I think that there is a lot of pressure being placed on you as a college student today. Complete as many internships as you can. Get as involved as you can. Take on as many leadership roles as you can. Oh, and while you’re at it, work a paying job (or two), study, and get good grades.

The fact that articles need to address the question, “How many internships are enough?,” says it all. I have witnessed several students take on multiple internships at one time, I’m assuming under the “need” to have more. On the flip side, I have watched one particular student complete an impressive number of high-level internships…but one at a time. My guess is that the second model has resulted in much richer experiences with a focus on quality over quantity. And ultimately, it is quality that will take you farther in your career.

I’m here to tell you to take it easy on yourself. I fear that too many students are striving to do too much, all to their own detriment. I would hate to see anyone burn out before even hitting the “real world.” I’m not saying that you can go through college doing nothing. However, balance is something we all need. I’ve learned this lesson the hard way this year as I’ve taken on more and more in order to be “more.” It hasn’t made me better. In fact, I have been worse off for it.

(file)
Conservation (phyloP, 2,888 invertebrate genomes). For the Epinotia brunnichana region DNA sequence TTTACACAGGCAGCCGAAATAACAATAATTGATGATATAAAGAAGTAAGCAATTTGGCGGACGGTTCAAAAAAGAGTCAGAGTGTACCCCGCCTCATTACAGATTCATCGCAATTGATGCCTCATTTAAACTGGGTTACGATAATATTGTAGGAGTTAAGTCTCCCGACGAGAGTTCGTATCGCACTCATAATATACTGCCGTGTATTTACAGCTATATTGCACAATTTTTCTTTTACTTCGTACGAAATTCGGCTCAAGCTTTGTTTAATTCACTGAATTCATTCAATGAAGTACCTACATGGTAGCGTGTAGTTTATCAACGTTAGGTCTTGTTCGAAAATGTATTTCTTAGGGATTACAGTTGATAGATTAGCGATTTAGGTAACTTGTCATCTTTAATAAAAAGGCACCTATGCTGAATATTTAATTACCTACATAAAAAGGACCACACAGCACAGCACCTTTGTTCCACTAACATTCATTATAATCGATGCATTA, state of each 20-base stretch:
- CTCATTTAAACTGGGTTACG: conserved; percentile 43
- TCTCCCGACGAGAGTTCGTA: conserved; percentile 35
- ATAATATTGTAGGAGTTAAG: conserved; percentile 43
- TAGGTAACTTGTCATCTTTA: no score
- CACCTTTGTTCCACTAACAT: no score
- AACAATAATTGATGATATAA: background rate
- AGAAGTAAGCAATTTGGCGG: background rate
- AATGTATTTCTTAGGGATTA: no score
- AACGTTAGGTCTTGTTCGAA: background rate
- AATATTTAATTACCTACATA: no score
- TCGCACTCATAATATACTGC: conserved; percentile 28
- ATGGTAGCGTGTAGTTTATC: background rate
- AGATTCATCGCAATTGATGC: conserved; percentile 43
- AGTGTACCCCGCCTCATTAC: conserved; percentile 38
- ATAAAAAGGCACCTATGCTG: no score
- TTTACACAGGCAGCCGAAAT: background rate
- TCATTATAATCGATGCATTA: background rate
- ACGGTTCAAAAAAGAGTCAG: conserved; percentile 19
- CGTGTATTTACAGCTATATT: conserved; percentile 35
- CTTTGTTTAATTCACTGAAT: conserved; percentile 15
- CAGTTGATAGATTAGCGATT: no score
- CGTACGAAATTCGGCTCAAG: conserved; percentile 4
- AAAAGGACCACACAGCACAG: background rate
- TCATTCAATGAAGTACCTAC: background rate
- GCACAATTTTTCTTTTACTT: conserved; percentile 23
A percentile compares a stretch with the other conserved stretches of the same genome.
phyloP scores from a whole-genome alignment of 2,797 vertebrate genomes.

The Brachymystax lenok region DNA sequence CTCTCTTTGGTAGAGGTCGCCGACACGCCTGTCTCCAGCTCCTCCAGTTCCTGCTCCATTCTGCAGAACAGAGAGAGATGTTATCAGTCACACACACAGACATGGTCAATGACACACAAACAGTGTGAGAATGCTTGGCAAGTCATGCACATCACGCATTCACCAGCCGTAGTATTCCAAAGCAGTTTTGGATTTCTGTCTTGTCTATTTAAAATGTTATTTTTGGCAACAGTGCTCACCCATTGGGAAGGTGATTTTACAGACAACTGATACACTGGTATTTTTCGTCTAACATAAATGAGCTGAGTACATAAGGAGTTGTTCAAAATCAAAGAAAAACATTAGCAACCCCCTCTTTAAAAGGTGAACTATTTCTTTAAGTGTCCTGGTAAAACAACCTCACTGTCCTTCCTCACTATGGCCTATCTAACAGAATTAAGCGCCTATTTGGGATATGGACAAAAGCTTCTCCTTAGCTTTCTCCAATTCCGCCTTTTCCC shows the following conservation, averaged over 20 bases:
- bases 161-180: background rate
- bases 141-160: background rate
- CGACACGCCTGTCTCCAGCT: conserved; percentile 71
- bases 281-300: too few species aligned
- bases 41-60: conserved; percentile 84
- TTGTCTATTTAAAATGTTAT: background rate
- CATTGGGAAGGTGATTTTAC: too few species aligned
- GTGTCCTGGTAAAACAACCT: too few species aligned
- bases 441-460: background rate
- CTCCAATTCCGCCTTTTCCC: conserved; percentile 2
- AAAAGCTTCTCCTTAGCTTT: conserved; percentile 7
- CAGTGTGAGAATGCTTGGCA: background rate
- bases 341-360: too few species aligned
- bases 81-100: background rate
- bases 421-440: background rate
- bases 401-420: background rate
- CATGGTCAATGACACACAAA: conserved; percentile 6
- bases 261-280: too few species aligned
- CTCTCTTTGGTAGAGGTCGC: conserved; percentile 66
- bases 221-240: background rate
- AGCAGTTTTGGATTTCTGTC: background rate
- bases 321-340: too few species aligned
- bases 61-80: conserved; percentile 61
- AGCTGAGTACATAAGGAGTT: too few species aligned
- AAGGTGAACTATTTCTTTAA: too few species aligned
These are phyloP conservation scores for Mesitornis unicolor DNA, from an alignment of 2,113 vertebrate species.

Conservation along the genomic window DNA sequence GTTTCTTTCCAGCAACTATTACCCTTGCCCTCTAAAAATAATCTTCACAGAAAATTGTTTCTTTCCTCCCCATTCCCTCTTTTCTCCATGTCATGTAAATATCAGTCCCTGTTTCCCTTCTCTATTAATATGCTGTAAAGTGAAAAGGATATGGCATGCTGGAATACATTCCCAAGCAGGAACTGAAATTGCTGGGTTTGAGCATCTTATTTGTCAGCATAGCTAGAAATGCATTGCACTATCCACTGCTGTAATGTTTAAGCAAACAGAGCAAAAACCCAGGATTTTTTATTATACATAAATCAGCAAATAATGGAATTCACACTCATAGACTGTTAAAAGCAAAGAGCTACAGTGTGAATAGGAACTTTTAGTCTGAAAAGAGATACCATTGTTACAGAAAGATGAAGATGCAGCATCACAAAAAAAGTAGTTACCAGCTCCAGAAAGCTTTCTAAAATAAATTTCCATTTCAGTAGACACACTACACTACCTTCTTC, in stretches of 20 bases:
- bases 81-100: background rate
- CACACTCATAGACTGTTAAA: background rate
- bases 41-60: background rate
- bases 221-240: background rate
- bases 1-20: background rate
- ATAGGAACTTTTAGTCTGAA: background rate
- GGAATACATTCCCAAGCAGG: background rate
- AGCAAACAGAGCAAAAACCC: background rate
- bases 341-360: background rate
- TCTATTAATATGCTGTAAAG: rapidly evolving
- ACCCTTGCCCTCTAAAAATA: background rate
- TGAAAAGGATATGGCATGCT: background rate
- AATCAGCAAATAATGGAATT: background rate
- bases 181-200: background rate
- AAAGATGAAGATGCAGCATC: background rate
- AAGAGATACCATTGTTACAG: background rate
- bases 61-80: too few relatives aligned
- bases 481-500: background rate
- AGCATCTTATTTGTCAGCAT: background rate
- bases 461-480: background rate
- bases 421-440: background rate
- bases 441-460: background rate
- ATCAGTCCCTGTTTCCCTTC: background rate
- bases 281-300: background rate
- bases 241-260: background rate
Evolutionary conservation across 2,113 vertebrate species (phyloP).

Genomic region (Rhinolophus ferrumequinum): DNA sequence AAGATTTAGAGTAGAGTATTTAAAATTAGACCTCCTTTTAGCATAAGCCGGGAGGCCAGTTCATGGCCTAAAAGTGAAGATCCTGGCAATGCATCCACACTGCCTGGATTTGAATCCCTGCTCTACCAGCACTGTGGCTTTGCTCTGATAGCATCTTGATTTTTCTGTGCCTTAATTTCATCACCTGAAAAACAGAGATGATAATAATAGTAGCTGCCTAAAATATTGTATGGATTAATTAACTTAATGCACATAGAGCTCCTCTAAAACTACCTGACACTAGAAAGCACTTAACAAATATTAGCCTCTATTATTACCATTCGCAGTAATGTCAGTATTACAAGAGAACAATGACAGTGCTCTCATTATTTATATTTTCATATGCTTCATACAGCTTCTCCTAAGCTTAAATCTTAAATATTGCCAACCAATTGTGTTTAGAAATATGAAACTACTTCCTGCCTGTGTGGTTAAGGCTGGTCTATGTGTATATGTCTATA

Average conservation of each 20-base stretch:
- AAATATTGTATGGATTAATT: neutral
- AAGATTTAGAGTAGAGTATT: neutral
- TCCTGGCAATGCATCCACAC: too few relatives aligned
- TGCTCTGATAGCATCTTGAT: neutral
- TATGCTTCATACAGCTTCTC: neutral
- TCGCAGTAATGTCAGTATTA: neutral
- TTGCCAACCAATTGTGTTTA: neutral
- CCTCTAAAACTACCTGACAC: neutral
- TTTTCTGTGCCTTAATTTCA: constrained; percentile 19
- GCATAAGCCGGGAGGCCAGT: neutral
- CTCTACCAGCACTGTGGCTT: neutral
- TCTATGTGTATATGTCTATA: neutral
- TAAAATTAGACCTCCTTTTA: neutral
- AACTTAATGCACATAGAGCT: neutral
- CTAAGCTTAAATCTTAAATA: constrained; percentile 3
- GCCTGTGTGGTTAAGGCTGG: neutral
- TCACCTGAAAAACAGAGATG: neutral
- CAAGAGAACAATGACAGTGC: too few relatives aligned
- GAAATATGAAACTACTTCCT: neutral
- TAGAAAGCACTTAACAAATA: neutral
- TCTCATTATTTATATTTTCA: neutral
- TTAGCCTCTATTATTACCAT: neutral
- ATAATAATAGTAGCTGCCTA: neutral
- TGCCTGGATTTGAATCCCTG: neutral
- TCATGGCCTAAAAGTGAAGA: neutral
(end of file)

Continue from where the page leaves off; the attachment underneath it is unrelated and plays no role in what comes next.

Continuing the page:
Before taking on that one more thing – like that one more internship on top of the internship you already have, your student organizations, and a job – think about why you would be doing it. Is it to impress someone, like that future employer who doesn’t even exist to you yet? Is it to compete with a classmate who you desperately want to best? Is it because you thrive on being busy and your balance threshold is simply higher than others’?

Take on those extra commitments for the “right” reasons – because it truly is right for you, not because it is “right” for someone else.

Photo by HikingArtist.com

Rock the Vote. Intern in Politics.